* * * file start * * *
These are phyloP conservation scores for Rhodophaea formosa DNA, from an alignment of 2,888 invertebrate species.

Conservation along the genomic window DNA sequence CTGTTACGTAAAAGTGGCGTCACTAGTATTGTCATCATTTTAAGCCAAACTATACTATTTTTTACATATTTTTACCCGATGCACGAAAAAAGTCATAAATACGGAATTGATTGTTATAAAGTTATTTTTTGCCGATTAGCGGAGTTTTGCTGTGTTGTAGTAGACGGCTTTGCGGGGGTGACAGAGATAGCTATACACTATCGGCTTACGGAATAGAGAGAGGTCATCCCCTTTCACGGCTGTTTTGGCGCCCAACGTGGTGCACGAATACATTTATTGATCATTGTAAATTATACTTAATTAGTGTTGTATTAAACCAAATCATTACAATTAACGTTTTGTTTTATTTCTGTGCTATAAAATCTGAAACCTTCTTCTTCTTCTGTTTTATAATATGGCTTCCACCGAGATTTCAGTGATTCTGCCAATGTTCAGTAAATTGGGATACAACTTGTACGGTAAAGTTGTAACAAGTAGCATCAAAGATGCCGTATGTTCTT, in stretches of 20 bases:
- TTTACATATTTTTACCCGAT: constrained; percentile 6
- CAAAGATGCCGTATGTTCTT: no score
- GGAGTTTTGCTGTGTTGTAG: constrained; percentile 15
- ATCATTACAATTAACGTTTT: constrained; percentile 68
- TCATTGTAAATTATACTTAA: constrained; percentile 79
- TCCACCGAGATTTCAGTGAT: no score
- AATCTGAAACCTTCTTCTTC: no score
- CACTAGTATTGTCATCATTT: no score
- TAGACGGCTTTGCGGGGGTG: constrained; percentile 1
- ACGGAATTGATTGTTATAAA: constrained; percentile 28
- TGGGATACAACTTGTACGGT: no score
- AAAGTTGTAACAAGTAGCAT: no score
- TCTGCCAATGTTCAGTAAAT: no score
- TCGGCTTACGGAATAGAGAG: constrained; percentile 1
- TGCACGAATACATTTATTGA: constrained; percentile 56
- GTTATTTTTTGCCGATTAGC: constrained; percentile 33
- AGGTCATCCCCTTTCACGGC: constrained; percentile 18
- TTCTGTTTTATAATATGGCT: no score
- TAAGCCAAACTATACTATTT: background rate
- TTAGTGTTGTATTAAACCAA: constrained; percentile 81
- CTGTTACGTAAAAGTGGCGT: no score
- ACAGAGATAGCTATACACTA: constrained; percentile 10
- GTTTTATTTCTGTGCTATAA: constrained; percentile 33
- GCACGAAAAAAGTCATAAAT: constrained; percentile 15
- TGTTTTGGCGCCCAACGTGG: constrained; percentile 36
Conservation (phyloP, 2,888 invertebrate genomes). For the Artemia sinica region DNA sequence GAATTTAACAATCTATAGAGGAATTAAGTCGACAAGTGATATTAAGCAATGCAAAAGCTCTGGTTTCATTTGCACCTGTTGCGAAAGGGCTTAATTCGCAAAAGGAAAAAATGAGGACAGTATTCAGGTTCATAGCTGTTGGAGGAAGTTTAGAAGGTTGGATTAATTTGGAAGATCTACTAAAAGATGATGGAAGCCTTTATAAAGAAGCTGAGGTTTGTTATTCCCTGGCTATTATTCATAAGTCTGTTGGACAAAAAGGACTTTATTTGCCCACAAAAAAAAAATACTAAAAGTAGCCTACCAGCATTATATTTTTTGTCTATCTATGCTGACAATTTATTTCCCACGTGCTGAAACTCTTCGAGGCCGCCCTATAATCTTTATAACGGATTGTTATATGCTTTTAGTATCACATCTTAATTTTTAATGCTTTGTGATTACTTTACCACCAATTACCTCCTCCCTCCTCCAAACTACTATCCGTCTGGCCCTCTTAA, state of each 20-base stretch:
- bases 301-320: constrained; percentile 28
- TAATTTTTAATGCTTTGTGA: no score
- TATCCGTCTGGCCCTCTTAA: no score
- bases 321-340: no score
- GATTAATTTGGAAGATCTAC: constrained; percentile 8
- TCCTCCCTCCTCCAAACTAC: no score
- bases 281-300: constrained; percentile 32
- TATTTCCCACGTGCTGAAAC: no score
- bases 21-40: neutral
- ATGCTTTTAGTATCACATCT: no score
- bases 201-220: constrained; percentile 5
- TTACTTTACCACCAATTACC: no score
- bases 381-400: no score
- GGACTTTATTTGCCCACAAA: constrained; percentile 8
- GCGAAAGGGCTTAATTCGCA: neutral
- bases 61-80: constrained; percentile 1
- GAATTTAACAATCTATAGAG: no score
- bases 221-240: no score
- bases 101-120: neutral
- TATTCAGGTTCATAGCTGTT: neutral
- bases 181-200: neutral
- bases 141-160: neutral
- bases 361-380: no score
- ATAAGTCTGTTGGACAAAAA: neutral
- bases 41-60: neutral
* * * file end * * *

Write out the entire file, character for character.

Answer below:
These are phyloP conservation scores for Rhodophaea formosa DNA, from an alignment of 2,888 invertebrate species.

Conservation along the genomic window DNA sequence CTGTTACGTAAAAGTGGCGTCACTAGTATTGTCATCATTTTAAGCCAAACTATACTATTTTTTACATATTTTTACCCGATGCACGAAAAAAGTCATAAATACGGAATTGATTGTTATAAAGTTATTTTTTGCCGATTAGCGGAGTTTTGCTGTGTTGTAGTAGACGGCTTTGCGGGGGTGACAGAGATAGCTATACACTATCGGCTTACGGAATAGAGAGAGGTCATCCCCTTTCACGGCTGTTTTGGCGCCCAACGTGGTGCACGAATACATTTATTGATCATTGTAAATTATACTTAATTAGTGTTGTATTAAACCAAATCATTACAATTAACGTTTTGTTTTATTTCTGTGCTATAAAATCTGAAACCTTCTTCTTCTTCTGTTTTATAATATGGCTTCCACCGAGATTTCAGTGATTCTGCCAATGTTCAGTAAATTGGGATACAACTTGTACGGTAAAGTTGTAACAAGTAGCATCAAAGATGCCGTATGTTCTT, in stretches of 20 bases:
- TTTACATATTTTTACCCGAT: constrained; percentile 6
- CAAAGATGCCGTATGTTCTT: no score
- GGAGTTTTGCTGTGTTGTAG: constrained; percentile 15
- ATCATTACAATTAACGTTTT: constrained; percentile 68
- TCATTGTAAATTATACTTAA: constrained; percentile 79
- TCCACCGAGATTTCAGTGAT: no score
- AATCTGAAACCTTCTTCTTC: no score
- CACTAGTATTGTCATCATTT: no score
- TAGACGGCTTTGCGGGGGTG: constrained; percentile 1
- ACGGAATTGATTGTTATAAA: constrained; percentile 28
- TGGGATACAACTTGTACGGT: no score
- AAAGTTGTAACAAGTAGCAT: no score
- TCTGCCAATGTTCAGTAAAT: no score
- TCGGCTTACGGAATAGAGAG: constrained; percentile 1
- TGCACGAATACATTTATTGA: constrained; percentile 56
- GTTATTTTTTGCCGATTAGC: constrained; percentile 33
- AGGTCATCCCCTTTCACGGC: constrained; percentile 18
- TTCTGTTTTATAATATGGCT: no score
- TAAGCCAAACTATACTATTT: background rate
- TTAGTGTTGTATTAAACCAA: constrained; percentile 81
- CTGTTACGTAAAAGTGGCGT: no score
- ACAGAGATAGCTATACACTA: constrained; percentile 10
- GTTTTATTTCTGTGCTATAA: constrained; percentile 33
- GCACGAAAAAAGTCATAAAT: constrained; percentile 15
- TGTTTTGGCGCCCAACGTGG: constrained; percentile 36
Conservation (phyloP, 2,888 invertebrate genomes). For the Artemia sinica region DNA sequence GAATTTAACAATCTATAGAGGAATTAAGTCGACAAGTGATATTAAGCAATGCAAAAGCTCTGGTTTCATTTGCACCTGTTGCGAAAGGGCTTAATTCGCAAAAGGAAAAAATGAGGACAGTATTCAGGTTCATAGCTGTTGGAGGAAGTTTAGAAGGTTGGATTAATTTGGAAGATCTACTAAAAGATGATGGAAGCCTTTATAAAGAAGCTGAGGTTTGTTATTCCCTGGCTATTATTCATAAGTCTGTTGGACAAAAAGGACTTTATTTGCCCACAAAAAAAAAATACTAAAAGTAGCCTACCAGCATTATATTTTTTGTCTATCTATGCTGACAATTTATTTCCCACGTGCTGAAACTCTTCGAGGCCGCCCTATAATCTTTATAACGGATTGTTATATGCTTTTAGTATCACATCTTAATTTTTAATGCTTTGTGATTACTTTACCACCAATTACCTCCTCCCTCCTCCAAACTACTATCCGTCTGGCCCTCTTAA, state of each 20-base stretch:
- bases 301-320: constrained; percentile 28
- TAATTTTTAATGCTTTGTGA: no score
- TATCCGTCTGGCCCTCTTAA: no score
- bases 321-340: no score
- GATTAATTTGGAAGATCTAC: constrained; percentile 8
- TCCTCCCTCCTCCAAACTAC: no score
- bases 281-300: constrained; percentile 32
- TATTTCCCACGTGCTGAAAC: no score
- bases 21-40: neutral
- ATGCTTTTAGTATCACATCT: no score
- bases 201-220: constrained; percentile 5
- TTACTTTACCACCAATTACC: no score
- bases 381-400: no score
- GGACTTTATTTGCCCACAAA: constrained; percentile 8
- GCGAAAGGGCTTAATTCGCA: neutral
- bases 61-80: constrained; percentile 1
- GAATTTAACAATCTATAGAG: no score
- bases 221-240: no score
- bases 101-120: neutral
- TATTCAGGTTCATAGCTGTT: neutral
- bases 181-200: neutral
- bases 141-160: neutral
- bases 361-380: no score
- ATAAGTCTGTTGGACAAAAA: neutral
- bases 41-60: neutral